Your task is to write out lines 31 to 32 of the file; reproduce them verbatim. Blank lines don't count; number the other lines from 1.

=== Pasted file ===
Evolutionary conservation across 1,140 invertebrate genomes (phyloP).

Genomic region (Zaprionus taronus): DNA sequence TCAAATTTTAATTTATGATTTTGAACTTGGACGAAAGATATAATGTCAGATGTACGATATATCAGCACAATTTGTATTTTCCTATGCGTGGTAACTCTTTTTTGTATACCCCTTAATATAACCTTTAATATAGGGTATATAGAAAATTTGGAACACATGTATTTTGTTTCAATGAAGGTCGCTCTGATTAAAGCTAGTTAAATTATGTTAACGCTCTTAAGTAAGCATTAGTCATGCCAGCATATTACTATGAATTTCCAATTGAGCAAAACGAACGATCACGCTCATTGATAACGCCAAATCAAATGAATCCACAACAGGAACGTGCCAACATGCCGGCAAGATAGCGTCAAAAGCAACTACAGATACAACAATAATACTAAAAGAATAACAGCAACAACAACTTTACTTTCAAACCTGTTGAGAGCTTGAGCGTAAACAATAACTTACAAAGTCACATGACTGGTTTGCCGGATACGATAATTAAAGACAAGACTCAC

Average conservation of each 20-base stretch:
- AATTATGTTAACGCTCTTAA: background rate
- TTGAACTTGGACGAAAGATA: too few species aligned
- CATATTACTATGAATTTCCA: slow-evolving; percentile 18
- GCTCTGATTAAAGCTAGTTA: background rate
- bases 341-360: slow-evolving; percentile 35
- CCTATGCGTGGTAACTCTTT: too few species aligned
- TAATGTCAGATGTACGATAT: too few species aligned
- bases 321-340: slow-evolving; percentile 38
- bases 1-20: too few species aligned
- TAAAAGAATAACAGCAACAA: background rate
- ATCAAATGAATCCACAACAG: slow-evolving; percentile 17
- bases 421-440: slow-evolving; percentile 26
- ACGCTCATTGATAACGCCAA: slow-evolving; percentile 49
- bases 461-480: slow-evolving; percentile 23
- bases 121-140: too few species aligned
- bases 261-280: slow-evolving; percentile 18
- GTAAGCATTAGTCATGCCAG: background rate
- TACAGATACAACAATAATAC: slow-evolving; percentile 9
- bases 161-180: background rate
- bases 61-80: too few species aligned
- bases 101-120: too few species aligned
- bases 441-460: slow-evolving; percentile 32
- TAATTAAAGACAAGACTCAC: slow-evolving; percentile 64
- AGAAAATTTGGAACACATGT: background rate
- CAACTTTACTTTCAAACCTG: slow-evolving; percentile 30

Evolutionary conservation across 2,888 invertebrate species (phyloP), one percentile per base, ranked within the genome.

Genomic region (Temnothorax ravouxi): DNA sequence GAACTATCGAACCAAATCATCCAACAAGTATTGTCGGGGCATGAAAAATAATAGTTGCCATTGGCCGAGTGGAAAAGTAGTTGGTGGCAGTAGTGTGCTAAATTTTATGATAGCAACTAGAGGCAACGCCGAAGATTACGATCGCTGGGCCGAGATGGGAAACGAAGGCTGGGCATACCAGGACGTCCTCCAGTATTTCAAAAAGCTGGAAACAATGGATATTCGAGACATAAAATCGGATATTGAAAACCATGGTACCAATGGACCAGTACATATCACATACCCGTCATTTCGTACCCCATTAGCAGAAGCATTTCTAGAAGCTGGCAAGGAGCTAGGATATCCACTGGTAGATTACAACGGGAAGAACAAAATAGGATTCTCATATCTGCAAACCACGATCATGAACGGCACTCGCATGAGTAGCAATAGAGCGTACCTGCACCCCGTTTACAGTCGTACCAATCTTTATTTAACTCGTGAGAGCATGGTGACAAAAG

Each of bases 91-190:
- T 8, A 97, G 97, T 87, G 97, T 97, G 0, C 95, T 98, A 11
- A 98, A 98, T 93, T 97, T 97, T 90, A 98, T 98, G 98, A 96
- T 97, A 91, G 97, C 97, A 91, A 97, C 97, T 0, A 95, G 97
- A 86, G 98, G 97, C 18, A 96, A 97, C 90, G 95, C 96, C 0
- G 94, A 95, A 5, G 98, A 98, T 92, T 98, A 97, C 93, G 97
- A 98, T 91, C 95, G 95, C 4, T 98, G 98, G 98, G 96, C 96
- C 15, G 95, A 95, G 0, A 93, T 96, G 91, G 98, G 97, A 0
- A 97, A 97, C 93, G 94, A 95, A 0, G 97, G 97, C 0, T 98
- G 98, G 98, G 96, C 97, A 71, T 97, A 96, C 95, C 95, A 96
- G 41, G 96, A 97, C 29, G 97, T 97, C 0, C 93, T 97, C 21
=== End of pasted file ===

Each of bases 91-190:
- T 8, A 97, G 97, T 87, G 97, T 97, G 0, C 95, T 98, A 11